Health: Routine child vaccinations are important for everyone

By Leah Aubrey/Franklin County Health Department Published:

Each year during National Infant Immunization Week, the Franklin County Health Department highlights the benefits of routine vaccinations of our youngest community members.

A recent study published in the academic journal Pediatrics overwhelmingly confirms the value of routine childhood immunizations in preventing disease and death. Yet despite the success of routine childhood immunizations, a growing number of infants continue to be adversely affected by whooping cough, or pertussis.

This bacterial infection is known for severe and prolonged coughing spells that can lead to difficulty breathing, vomiting and disrupted sleep. According to the Centers for Disease Control and Prevention, approximately half of infants who get pertussis are hospitalized. Complications include pneumonia and death.

Because pertussis may cause few symptoms and go unnoticed in adults, they can unknowingly pass the infection to infants, who are more likely to suffer severe symptoms and complications. In order to slow this trend, the CDC has recently reinforced national guidelines for preventing the spread of pertussis.

These strategies focus on adult and adolescent immunization in preventing pertussis in infants, creating a “circle of protection.” Since infants usually do not receive pertussis vaccination until two months of age, they are especially vulnerable to this disease during the first few months of life.

To better protect infants, immunization professionals recommend pregnant women receive one dose of tetanus-diphtheria-pertussis (Tdap) vaccine during every pregnancy, regardless of prior history of Tdap vaccination. According to the Vaccines for Children Program, the best time to receive this dose is during the third trimester, between 27 and 36 weeks gestation.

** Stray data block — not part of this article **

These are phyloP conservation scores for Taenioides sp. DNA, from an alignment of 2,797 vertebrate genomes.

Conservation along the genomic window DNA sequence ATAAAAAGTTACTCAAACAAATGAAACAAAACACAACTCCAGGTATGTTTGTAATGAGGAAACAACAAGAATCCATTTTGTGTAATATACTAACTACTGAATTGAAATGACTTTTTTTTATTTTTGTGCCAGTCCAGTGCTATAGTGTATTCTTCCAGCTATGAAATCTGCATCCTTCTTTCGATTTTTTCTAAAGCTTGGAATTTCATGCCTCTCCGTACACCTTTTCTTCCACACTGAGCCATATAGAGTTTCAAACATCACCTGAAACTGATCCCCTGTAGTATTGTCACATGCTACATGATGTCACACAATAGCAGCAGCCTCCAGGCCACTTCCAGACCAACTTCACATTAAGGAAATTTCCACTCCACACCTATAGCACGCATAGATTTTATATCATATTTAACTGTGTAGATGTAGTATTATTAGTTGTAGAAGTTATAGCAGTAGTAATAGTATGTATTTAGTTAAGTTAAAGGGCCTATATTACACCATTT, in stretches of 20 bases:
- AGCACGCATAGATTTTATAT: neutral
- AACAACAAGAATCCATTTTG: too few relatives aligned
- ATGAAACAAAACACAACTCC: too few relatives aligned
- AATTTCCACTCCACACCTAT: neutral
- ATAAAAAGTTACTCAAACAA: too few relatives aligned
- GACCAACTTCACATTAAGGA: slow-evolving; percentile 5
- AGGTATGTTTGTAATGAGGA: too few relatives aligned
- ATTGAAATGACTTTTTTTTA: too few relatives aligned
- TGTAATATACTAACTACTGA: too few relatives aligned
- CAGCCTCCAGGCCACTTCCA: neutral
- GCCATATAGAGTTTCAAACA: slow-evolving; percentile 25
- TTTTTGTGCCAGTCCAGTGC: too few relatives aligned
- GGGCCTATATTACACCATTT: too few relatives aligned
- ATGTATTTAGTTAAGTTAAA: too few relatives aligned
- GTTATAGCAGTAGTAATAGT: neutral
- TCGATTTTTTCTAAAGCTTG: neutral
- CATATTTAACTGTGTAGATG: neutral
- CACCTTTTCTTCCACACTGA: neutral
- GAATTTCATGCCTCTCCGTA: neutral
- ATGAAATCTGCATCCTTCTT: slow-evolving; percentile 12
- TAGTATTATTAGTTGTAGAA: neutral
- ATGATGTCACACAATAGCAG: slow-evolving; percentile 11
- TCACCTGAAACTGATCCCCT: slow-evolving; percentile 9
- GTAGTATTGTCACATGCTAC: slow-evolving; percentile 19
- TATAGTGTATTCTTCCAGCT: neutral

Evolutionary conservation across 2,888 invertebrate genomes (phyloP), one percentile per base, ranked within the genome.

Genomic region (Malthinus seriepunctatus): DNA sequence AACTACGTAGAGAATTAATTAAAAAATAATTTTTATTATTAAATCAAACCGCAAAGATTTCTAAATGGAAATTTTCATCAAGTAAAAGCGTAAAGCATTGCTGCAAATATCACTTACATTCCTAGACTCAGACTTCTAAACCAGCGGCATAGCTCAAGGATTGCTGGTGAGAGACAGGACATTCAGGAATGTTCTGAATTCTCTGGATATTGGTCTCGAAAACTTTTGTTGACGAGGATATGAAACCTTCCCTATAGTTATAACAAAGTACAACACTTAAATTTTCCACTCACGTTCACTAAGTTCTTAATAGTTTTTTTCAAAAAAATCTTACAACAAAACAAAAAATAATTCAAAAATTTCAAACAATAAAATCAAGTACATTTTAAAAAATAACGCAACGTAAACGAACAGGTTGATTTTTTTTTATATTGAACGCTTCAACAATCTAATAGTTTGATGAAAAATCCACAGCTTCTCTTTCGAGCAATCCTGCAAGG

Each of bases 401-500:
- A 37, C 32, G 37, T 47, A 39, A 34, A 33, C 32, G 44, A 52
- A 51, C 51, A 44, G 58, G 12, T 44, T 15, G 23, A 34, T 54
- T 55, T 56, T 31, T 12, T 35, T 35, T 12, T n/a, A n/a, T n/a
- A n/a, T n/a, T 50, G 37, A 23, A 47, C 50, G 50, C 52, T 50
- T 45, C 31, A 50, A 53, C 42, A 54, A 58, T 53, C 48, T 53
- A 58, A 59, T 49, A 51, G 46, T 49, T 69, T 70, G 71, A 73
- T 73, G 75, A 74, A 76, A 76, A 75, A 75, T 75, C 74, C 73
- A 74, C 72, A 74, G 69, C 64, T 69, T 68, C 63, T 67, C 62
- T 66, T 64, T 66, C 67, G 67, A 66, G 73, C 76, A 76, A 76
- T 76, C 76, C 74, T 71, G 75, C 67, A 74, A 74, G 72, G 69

By being vaccinated before delivery, the mother will develop antibodies to pertussis, protecting herself from pertussis and reducing the possibility of passing the infection to her newborn. Additionally, third trimester vaccination allows the mother to pass pertussis antibodies to the fetus before delivery, which protects the infant from contracting the infection until he or she is old enough to be vaccinated.

While Tdap vaccination during pregnancy is greatly preferred over postpartum vaccination, women who did not receive a dose of the vaccine before delivery should receive it after giving birth, before leaving the hospital. Breastfeeding is not a contraindication to receiving Tdap.

Another measure for reducing pertussis in infants includes Tdap vaccination of all adult and adolescent family members and close contacts of infants who have not received Tdap, ideally at least two weeks prior to contact with the infant. Siblings, grandparents and baby sitters are examples of those who should be included in the circle of protection.

At FCHD, nurses and other public health professionals have increased efforts to explain the importance of these recommendations to all adults requesting health department services. The Tdap vaccination is available free or at very low cost to adults and adolescents, with the goal of making this vaccine accessible to all Franklin County residents and ultimately preventing the spread of pertussis.

In recognition of National Infant Immunization Week, adults are urged to make themselves part of the circle of protection around Franklin County’s infant population. To schedule your same day appointment for a Tdap vaccination, call 502-564-7647.

Leah Aubrey, RN, BSN, is a local health nurse II with the Franklin County Health Department, 100 Glenn’s Creek Road.

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